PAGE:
where and denote the Shannon entropy function and the binary entropy function, respectively, follows by the data processing inequality (in terms of entropy), follows by Fano’s inequality and follows from Equation (9). Applying standard entropy identities, we get
where follows from Bayes rule, follows by the fact that , conditioned on , are i.i.d. and follows from the chain rule and the fact that conditioning reduces entropy. Combining this with Inequality (10) and rearranging, we have
The minimal number of stochastic oracle calls required to obtain -optimal solution for problem (5) is .
Instantiating this schemes for of various analytical properties yields the following.
When solving a finite sum problem (defined in 1) with a stochastic oracle, one needs at least oracle calls in order to obtain an accuracy level of:
for smooth and strongly convex individuals with condition .
for -smooth and convex individuals.
if , and , otherwise, for -Lipschitz continuous and -strongly convex individuals.
where is a diagonal matrix whose diagonal entries are , and is a -dimensional vector. One can easily verify that are smooth and strongly convex functions with condition number , and that
Therefore, the minimizer of is , and using Equation (7), we see that .
One can easily verify that are -smooth and convex functions, and that the minimizer of is . By Equation (7), we get .
over the unit ball. Clearly, are -Lipschitz continuous and -strongly convex functions. It can be verified that the minimizer of is . Therefore, by Equation (7), we see that in this case we have
A few conclusions can be readily made from Theorem 1. First, if a given optimization algorithm obtains an iteration complexity of an order of , up to logarithmic factors (including the norm of the minimizer which, in our construction, is of an order of and coupled with the accuracy parameter), for solving smooth and strongly convex finite sum problems with a stochastic oracle, then
Thus, the following holds for optimization of finite sums with smooth and strongly convex individuals.
In order to obtain linear convergence rate with linear dependence on , one must know the index of the individual function addressed by the oracle.
This implies that variance-reduction methods such as, SAG, SAGA, SDCA and SVRG (possibly combining with acceleration schemes), which exhibit linear dependence on , cannot be applied when data augmentation is used. In general, this conclusion also holds for cases when one applies general first-order optimization algorithms, such as AGD, on finite sums, as this typically results in a linear dependence on . Secondly, if a given optimization algorithm obtains an iteration complexity of an order of for solving smooth and convex finite sum problems with a stochastic oracle, then . Therefore, and , indicating that an iteration complexity of an order of , as obtained by, e.g., SVRG++, is not attainable with a stochastic oracle. Similar reasoning based on the Lipschitz and strongly convex case in Theorem 1 shows that the iteration complexity guaranteed by accelerated SDCA is also not attainable in this setting.
3 Oblivious Optimization Algorithms
In the previous section, we discussed different situations under which variance-reduction schemes are not applicable. Now, we turn to study under what conditions can one apply acceleration schemes. First, we define the framework of oblivious CLI algorithms. Next, we show that, for this family of algorithms, knowing the strong convexity parameter is crucial for obtaining accelerated rates. We then describe a restarting scheme through which we establish that stationary algorithms (whose update rule are, on average, the same for every iteration) for smooth and convex functions are sub-optimal. Finally, we use this reduction to derive a tight lower bound for smooth and convex finite sums on the iteration complexity of any oblivious algorithm (not just stationary).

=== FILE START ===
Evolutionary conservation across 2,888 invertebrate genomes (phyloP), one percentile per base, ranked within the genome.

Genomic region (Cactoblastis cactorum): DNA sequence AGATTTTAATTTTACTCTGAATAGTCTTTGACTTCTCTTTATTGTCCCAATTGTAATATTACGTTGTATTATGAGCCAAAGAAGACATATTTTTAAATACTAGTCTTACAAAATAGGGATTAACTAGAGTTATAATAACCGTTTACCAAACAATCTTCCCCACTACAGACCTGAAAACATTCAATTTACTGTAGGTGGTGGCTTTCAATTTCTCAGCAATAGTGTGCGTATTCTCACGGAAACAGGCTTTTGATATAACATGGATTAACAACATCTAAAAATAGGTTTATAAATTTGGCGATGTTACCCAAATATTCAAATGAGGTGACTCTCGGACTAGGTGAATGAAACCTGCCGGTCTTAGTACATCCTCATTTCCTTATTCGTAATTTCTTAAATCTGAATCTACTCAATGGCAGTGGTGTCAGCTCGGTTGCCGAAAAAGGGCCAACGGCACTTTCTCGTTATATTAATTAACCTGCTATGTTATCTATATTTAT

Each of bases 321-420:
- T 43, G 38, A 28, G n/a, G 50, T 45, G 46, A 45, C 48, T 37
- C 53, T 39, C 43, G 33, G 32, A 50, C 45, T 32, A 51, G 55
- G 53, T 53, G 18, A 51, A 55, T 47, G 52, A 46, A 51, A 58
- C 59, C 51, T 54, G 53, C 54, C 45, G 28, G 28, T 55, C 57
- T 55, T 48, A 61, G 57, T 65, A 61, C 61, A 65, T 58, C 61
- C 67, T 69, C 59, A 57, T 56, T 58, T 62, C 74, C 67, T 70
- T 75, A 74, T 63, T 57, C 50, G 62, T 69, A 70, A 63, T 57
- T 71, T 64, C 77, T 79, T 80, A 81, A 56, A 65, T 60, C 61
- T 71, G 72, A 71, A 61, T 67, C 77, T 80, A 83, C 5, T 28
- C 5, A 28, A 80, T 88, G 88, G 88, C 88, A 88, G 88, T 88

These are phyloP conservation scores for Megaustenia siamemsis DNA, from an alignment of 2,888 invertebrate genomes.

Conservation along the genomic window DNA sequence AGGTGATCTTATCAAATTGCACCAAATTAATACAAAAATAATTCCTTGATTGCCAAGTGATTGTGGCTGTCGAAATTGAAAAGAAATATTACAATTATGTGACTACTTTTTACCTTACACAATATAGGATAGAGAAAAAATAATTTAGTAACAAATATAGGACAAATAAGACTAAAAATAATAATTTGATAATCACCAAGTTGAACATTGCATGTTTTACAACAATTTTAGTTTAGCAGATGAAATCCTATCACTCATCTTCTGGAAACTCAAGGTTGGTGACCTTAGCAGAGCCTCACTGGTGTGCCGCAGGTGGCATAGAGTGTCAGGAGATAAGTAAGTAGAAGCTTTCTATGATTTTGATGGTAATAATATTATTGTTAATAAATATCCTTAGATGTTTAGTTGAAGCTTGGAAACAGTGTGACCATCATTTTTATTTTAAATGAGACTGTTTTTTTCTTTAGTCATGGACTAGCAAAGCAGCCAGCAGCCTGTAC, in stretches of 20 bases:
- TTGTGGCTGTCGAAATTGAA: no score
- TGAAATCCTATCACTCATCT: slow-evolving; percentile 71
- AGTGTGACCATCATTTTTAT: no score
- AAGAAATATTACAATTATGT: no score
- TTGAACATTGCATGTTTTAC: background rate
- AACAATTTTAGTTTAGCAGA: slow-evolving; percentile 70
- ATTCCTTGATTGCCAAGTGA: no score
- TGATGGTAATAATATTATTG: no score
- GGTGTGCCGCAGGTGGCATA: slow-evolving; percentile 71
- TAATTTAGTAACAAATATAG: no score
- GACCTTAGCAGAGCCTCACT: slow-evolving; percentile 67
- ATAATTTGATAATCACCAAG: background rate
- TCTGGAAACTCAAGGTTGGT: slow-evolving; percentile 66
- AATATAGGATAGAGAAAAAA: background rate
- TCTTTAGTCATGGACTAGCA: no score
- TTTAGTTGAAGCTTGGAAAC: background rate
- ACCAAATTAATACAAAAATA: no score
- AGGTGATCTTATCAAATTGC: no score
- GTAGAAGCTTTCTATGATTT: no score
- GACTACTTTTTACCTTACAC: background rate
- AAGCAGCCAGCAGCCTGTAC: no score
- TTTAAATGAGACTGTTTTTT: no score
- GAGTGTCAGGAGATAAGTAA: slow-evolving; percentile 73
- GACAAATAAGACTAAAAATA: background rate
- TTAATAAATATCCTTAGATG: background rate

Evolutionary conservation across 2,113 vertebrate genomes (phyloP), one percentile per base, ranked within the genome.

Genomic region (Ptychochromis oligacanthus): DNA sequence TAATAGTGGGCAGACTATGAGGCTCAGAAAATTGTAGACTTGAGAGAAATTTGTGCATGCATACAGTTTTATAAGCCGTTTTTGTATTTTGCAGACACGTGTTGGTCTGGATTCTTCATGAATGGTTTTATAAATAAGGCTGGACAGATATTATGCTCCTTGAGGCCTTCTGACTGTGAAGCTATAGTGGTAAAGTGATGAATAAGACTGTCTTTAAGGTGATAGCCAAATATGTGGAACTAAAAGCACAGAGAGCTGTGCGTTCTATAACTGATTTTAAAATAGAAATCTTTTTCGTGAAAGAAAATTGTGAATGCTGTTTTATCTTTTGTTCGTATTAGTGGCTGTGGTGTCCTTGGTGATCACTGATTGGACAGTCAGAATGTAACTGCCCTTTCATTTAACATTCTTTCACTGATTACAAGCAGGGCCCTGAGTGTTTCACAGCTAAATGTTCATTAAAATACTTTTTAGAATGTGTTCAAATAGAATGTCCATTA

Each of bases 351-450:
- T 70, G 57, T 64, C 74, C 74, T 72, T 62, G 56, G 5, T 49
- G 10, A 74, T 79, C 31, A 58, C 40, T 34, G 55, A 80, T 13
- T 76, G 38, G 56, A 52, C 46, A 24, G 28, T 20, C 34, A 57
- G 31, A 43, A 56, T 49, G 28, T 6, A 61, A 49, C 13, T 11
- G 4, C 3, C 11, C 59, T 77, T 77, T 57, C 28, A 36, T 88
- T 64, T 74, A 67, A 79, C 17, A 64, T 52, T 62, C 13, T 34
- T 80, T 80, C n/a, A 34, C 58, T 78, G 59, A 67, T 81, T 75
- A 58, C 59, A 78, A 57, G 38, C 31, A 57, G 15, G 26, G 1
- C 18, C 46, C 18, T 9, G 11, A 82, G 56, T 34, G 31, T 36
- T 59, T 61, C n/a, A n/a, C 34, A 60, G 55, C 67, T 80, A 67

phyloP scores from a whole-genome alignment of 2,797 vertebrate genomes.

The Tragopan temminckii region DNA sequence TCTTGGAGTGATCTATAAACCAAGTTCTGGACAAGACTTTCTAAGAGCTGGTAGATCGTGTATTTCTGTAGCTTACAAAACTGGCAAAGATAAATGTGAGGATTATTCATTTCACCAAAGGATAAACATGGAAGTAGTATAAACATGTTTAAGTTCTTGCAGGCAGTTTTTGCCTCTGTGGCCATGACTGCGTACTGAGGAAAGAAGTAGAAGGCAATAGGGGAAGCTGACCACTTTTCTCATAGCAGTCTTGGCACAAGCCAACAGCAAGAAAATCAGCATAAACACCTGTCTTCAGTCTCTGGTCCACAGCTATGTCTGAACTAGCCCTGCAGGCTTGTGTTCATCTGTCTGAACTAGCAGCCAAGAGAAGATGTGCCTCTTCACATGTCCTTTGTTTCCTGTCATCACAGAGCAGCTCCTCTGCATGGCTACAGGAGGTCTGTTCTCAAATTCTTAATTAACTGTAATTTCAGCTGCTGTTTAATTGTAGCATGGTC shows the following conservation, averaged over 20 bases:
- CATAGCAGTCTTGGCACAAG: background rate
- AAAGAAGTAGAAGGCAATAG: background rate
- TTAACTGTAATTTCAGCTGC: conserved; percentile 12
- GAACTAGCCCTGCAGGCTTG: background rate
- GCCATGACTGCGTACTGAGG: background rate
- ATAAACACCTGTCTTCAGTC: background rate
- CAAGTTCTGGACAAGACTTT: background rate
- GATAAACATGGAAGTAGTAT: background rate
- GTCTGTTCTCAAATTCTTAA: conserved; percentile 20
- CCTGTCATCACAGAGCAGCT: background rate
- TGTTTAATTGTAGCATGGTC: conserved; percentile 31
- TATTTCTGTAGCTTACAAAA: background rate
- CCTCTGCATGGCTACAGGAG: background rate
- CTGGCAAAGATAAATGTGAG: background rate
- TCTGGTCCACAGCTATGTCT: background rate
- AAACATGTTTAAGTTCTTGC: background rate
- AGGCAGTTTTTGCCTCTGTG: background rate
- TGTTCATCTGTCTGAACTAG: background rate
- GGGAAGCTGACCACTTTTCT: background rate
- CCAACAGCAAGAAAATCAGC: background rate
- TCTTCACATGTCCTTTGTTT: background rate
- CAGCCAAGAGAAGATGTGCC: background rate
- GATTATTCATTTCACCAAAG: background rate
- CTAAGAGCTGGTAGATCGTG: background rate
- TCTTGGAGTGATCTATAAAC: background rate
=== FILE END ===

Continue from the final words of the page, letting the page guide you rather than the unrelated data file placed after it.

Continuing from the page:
In the sequel, following [AS16a], we present the analytic framework through which we derive iteration complexity bounds. This, perhaps pedantic, formulation will allows us to study somewhat subtle distinctions between optimization algorithms. First, we give a rigorous definition for a class of optimization problems which emphasizes the role of prior knowledge in optimization.
Definition 1 (Class of Optimization Problems).
A class of optimization problems is an ordered triple , where is a family of functions defined over some domain designated by , is the side-information given prior to the optimization process and is a suitable oracle procedure which upon receiving and in some parameter set , returns for a given (we shall omit the subscript in when is clear from the context).
In finite sum problems, comprises of functions as defined in (1); the side-information may contain the smoothness parameter , the strong convexity parameter and the number of individual functions ; and the oracle may allow one to query about a specific individual function (as in the case of incremental oracle, and as opposed to the stochastic oracle discussed in Section 2). We now turn to define CLI optimization algorithms (see [AS16a] for a more comprehensive discussion).
Definition 2 (Cli).
An optimization algorithm is called a Canonical Linear Iterative (CLI) optimization algorithm over a class of optimization problems , if given an instance and initialization points , where is some index set, it operates by iteratively generating points such that for any ,